Divisive rules to open up the cable set-top box market and establish price caps for high-capacity business internet service won’t come up for a vote at the Federal Communications Commission until a Republican succeeds Democratic Chairman Tom Wheeler next year.
The announcement came after the FCC’s November open meeting, when commissioners were scheduled to vote on the price caps for high-capacity internet service to mobile carrier cell towers, ATMs, small businesses and public services like schools and libraries that major internet providers largely opposed. That was until congressional Republicans called on Wheeler this week to halt advancing any “controversial” proposals until the transition between the Obama-Trump administrations is complete.
Reforming the business data services (BDS) market is the second of two high-profile agenda items Wheeler has been forced to retreat from at the tail end of his tenure. The chairman dropped what would have been landmark rules to compel pay-TV providers to offer their content on free apps instead of requiring subscribers to rent set-top boxes monthly just before its September open meeting.
“I hope that this doesn’t mean that these issues won’t be quickly addressed after the transfer of leadership of this agency,” Wheeler said, adding any repeal of net neutrality or internet provider privacy rules that will go down as his crowning achievements “would be a real mistake.”
The chairman said the items will remain on circulation, a designation that allows him to pass them via votes outside an open meeting, but that’s unlikely to happen.
Though lawmakers pressed the chairman to halt Thursday’s BDS vote, it was one of his two fellow Democrats — Commissioner Jessica Rosenworcel — that refused to give Wheeler the set-top box vote he needed to overcome opposition from the FCC’s two Republicans. Rosenworcel said she didn’t think the agency had the authority to establish a body to review licensing agreements between pay-TV providers and the third-party device manufacturers they would have to offer their apps on.
Rosenworcel is currently waiting on Congress to approve her re-nomination to the FCC, without which she’ll have to step down at the end of the year. Republicans eager to get a commitment from Chairman Tom Wheeler to step down when President Obama leaves office in January have held up a floor vote on Rosenworcel’s second term.
While Wheeler previously promised the Senate committee charged with overseeing the FCC a smooth transition, he declined again Thursday to give a definitive departure date.
“I serve at the pleasure of the president,” he said. “I am committed to a smooth transition. I have not decided on a departure date, but I will keep you posted.”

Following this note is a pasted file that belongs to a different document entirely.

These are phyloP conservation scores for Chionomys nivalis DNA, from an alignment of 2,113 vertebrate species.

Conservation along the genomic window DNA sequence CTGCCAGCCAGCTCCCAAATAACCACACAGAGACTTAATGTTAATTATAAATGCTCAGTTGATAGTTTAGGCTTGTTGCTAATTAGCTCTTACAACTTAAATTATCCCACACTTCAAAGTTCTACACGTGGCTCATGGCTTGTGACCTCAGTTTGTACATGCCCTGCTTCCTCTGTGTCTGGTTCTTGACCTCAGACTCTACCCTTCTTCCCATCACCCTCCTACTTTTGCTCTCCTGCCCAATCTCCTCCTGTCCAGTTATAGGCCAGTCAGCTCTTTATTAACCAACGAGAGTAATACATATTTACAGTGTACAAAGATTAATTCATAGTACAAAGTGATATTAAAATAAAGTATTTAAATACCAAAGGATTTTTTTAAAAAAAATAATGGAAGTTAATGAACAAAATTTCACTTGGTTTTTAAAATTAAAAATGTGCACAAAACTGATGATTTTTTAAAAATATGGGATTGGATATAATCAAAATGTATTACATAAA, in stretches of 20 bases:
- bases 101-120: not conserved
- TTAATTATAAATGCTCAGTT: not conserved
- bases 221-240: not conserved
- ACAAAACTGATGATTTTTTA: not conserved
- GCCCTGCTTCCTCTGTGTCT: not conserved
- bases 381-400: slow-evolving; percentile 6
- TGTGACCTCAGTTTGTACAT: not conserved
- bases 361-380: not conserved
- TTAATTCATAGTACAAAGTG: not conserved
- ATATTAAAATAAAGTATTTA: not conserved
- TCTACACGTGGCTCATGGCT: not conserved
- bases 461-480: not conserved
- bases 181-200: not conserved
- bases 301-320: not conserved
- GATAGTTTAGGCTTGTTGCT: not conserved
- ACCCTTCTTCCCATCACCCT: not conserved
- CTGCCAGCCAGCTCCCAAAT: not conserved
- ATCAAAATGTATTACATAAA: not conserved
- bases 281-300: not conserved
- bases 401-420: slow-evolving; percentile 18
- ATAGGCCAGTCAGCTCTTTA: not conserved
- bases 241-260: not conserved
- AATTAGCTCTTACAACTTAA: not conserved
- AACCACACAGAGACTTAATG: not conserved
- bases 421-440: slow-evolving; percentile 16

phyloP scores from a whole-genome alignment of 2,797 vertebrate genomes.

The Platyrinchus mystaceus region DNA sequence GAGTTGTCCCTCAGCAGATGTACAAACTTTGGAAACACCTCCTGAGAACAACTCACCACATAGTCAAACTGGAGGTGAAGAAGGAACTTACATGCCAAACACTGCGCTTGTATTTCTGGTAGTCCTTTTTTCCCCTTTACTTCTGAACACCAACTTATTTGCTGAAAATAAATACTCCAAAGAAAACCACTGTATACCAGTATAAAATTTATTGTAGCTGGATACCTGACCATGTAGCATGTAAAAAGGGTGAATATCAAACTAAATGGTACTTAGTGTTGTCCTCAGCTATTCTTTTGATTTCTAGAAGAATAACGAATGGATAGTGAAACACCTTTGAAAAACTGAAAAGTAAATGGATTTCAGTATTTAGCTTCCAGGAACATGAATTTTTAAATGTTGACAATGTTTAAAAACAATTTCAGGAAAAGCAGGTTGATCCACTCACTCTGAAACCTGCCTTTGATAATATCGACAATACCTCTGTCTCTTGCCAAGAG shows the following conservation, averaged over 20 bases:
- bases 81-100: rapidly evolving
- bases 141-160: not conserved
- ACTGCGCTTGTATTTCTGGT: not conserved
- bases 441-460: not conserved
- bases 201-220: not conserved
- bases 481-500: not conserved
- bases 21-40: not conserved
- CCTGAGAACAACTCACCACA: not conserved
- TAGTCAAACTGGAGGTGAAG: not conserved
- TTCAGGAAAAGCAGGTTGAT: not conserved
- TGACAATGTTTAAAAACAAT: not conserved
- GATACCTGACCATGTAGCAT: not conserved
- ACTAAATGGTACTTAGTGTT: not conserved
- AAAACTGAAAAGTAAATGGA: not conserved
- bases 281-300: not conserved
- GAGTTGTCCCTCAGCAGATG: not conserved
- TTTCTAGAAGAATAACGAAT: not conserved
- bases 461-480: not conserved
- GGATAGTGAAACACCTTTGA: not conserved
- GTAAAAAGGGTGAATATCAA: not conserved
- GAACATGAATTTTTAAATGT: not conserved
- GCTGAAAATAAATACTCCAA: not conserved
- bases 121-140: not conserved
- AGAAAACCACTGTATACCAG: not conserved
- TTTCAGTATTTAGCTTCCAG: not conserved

Though Wheeler will have to step down as chairman, his term as a commissioner at the agency doesn’t end until November 2018, meaning he could replace Rosenworcel if she isn’t re-nominated (though he’s repeatedly gone to bat for her re-nomination while testifying before the committee).
Congressional Democrats upset over the stalled items took out their frustration on Rosenworcel this week, with Democrat Sens. Ed Markey of Massachusetts and Ron Wyden of Oregon placing their own holds on Rosenworcel, who they blamed for stalling the set-top box vote and another item dropped from Thursday’s agenda to use more Universal Service dollars to expand rural mobile broadband networks as part of the FCC’s Mobility Fund.
A spokesman for Markey’s office told Multichannel News the senator “wants a commissioner who is unequivocally committed to pro-consumer and pro-competition policies. Recent actions from Commissioner Rosenworcel on the proposed set-top box rule and other items have called that commitment into question.”
Wyden’s hold appears to have stemmed from the stalled Mobility Fund vote, which he said in statement reported by Morning Consult was “due to the inaction of one acting commissioner.”
“I regularly hear from Oregonians in rural counties that it is clear high costs are preventing private sector broadband investment in parts of rural Oregon,” the senator said in a separate statement Thursday. “The FCC must fulfill its responsibility to provide a lifeline to rural communities and a connection to the global economy. Wireless cell service and broadband internet spur economic opportunity, improve public safety and increase educational outcomes for rural Americans. Any delay causes these rural communities to wait even longer for help.”